Notes from 2FFC 11-15
I attended the 2 Forks Food Conference in Pasadena, CA organized by Rip Esselstyn and his Engine 2 organization. Rich Lamb from NuSci joined me (John Tanner) for the first day which was largely science talks and Michelle Tanner from Little Green Forks joined me for the second day which was mostly cooking demonstrations.
Rip delivered the opening talk. Rip is the son of Caldwell Esselstyn, author of the book “Prevent and Reverse Heart Disease,” so Rip has been eating plant-based through most of his life including his time as a world-class triathlete, as a fireman, and now as a leading cookbook author (“The Engine 2 Diet” and “My Beef with Meat”) and advocate of a plant-based diet.
As a firefighter, Rip found that 80% of the calls to which his fire crew responded were not fires but were for diseases caused by our western diet: moving people over 500 pounds to the hospital, teens in diabetic comas, and people having cardiac arrest. (I can identify with this last one, being extremely grateful to the fireman who responded to my cardiac arrest.)
Lean chicken is still 20% saturated fat. A tablespoon of oil has 120 calories. A tablespoon of sugar has 50 calories. These are both empty calories. Green leafy vegetables and fruits have around 7% fat, which is all the healthy fat you need. Milk contains casein which Colin Campbell considers the most potent carcinogen on the planet. Cheese is the #1 source of saturated fats in the American diet. We don’t need animal products to get enough protein – plants provide plenty. Being concerned with getting enough protein in your diet is like worrying about getting enough oxygen in your next breath. One of Rip’s favorite recipes is sweet potato lasagna on page 202 of his Engine 2 Diet book. Rip says that when you go plant-based, you are getting health by choice, not by chance.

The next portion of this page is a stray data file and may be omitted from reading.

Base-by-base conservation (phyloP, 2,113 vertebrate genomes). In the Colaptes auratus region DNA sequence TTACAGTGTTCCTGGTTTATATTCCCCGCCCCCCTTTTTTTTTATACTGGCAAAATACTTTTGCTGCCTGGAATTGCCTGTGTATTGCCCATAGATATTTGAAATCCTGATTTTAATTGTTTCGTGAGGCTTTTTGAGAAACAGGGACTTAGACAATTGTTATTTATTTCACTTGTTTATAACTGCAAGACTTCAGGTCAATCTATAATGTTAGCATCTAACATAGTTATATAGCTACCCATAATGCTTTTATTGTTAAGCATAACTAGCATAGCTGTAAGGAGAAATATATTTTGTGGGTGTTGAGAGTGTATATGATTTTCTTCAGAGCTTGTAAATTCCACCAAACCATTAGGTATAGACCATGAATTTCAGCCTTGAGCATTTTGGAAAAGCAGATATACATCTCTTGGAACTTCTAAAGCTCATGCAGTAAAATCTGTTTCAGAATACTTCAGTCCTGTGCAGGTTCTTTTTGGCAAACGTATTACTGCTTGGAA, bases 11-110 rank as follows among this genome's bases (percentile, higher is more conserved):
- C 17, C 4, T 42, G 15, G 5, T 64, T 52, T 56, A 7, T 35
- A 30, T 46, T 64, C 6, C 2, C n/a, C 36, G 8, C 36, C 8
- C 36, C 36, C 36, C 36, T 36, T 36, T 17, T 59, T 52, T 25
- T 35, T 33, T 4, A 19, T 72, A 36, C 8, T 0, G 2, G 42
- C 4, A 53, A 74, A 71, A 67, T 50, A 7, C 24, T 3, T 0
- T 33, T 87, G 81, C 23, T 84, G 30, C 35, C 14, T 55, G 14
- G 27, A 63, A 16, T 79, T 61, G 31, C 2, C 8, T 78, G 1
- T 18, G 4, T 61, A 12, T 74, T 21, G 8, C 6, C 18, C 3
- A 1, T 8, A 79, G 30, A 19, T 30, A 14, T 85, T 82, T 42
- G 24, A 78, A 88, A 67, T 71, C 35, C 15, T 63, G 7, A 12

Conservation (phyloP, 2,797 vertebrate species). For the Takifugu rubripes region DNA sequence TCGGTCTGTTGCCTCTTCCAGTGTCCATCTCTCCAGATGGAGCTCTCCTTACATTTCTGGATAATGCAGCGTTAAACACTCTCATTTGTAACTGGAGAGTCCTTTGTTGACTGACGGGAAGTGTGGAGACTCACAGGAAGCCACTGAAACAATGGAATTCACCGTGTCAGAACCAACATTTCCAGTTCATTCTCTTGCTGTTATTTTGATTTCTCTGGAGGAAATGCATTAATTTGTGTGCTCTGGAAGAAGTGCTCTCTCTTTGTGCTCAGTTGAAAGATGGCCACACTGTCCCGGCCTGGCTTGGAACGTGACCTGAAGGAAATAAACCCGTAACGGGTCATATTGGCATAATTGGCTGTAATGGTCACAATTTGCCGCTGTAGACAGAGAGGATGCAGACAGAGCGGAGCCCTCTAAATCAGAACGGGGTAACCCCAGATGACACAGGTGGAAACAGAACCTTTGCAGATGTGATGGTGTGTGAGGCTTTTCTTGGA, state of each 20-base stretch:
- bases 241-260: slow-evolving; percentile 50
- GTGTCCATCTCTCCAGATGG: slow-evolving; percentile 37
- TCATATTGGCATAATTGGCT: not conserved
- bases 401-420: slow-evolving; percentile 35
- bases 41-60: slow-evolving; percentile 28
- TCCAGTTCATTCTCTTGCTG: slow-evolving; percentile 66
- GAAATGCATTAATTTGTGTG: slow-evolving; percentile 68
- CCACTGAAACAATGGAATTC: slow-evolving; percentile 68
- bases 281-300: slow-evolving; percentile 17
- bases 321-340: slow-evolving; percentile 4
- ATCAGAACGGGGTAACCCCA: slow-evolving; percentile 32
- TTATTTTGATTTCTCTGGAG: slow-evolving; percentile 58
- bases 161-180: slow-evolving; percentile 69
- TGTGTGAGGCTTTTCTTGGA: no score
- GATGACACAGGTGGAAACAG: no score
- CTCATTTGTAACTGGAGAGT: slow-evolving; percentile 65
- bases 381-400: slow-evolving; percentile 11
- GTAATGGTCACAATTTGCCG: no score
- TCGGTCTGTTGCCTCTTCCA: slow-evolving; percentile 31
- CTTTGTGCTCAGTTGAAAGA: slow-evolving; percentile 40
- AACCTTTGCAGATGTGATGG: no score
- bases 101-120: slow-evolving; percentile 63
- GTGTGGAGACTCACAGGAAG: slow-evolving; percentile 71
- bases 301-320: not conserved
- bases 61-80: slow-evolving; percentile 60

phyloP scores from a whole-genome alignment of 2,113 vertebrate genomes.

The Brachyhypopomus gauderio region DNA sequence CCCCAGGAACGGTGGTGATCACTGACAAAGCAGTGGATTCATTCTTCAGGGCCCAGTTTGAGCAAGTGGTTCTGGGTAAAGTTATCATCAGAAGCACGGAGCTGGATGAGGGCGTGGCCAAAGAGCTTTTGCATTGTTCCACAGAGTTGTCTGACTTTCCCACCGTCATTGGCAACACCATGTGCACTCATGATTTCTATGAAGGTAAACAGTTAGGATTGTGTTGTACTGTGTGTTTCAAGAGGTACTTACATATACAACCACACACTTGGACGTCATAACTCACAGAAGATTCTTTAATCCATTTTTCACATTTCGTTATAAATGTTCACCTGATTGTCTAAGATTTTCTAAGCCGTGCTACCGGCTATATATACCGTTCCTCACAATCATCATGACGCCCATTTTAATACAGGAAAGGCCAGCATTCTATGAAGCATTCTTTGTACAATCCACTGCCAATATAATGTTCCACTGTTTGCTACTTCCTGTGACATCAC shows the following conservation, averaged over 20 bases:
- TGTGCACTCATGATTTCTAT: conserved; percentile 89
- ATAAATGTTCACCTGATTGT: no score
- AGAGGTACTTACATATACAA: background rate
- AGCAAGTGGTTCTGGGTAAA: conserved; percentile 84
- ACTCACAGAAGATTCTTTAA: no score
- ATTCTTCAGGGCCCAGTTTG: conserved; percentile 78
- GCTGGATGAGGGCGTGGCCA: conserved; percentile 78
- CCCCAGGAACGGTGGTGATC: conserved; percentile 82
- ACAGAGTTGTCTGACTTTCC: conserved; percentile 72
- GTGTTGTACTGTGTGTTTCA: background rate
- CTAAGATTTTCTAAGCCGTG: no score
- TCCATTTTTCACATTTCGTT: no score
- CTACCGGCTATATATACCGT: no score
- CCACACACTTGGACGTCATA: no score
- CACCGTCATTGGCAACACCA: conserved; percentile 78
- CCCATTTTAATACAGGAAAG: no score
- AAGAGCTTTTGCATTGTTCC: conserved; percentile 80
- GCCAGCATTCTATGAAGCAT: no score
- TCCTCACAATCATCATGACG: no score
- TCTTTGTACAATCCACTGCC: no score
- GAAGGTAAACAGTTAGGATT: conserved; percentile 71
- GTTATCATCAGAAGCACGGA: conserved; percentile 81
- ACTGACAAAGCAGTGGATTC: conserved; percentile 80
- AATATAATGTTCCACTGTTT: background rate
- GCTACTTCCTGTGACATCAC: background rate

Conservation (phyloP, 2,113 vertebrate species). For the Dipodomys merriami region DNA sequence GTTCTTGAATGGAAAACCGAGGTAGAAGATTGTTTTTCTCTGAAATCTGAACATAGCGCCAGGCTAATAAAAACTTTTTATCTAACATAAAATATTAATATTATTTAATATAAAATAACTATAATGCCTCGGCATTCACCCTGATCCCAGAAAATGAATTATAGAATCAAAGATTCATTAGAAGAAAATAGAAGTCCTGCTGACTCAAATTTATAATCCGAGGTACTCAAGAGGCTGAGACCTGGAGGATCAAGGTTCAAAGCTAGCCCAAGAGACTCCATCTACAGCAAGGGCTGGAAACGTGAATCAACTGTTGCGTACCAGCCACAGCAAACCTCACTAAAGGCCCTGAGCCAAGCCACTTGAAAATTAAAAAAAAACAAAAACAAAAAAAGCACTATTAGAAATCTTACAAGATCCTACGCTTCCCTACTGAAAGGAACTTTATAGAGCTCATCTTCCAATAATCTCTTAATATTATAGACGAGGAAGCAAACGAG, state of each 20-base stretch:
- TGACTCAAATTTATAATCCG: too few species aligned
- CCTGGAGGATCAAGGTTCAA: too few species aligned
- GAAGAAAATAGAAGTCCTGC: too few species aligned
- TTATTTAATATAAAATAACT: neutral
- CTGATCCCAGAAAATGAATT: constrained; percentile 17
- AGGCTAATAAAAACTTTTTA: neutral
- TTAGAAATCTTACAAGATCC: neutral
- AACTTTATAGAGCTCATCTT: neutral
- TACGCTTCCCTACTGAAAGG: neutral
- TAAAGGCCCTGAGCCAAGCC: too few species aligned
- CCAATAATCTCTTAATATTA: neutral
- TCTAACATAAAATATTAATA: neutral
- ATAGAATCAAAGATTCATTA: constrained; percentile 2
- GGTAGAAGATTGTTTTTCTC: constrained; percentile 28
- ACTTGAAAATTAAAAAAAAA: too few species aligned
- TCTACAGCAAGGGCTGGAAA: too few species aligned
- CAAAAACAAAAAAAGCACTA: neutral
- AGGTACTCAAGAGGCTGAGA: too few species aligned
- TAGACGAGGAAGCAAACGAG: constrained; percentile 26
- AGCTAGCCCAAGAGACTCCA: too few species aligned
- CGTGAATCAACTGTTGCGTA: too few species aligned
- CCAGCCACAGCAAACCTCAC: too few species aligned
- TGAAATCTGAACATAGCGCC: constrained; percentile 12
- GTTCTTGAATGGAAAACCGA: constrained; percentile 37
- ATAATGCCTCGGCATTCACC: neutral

Dr. Caldwell Esselstyn, MD talked about the relationship between diet and heart disease. Eating our standard American diet, 80% of soldiers age 20 have significant coronary artery disease. Most kids graduating from high school already have the foundation of heart disease.
Only 10% of heart attacks come from hard plaques. They grow slow enough that the body grows tiny collateral blood vessels to compensate for the failing main arteries. But 90% of heart attacks come from soft plaques which rupture causing rapid clotting which blocks the artery. Endothelial cells, which line the inner surface of our arteries, produce nitric oxide that has many beneficial attributes including keeping the artery walls from being sticky. Experiments with the brachial artery compress this major arm artery for 15 minutes and then release it in order to measure the proper function of the arteries after the compression is released. These experiments show that a meal of animal products interferes significantly with artery function. In contrast a diet of whole plants does not damage endothelial cells and so the arteries continue working properly. Animal foods also trigger damage from our microbiome, the bacteria in our stomachs and intestines. Carnitine from animal foods is converted by gut bacteria to produce TMA which turns into TMAO which leads to cardiac disease. People who don’t eat meat regularly do not have in their stomachs the bacteria that begin this damaging cascade.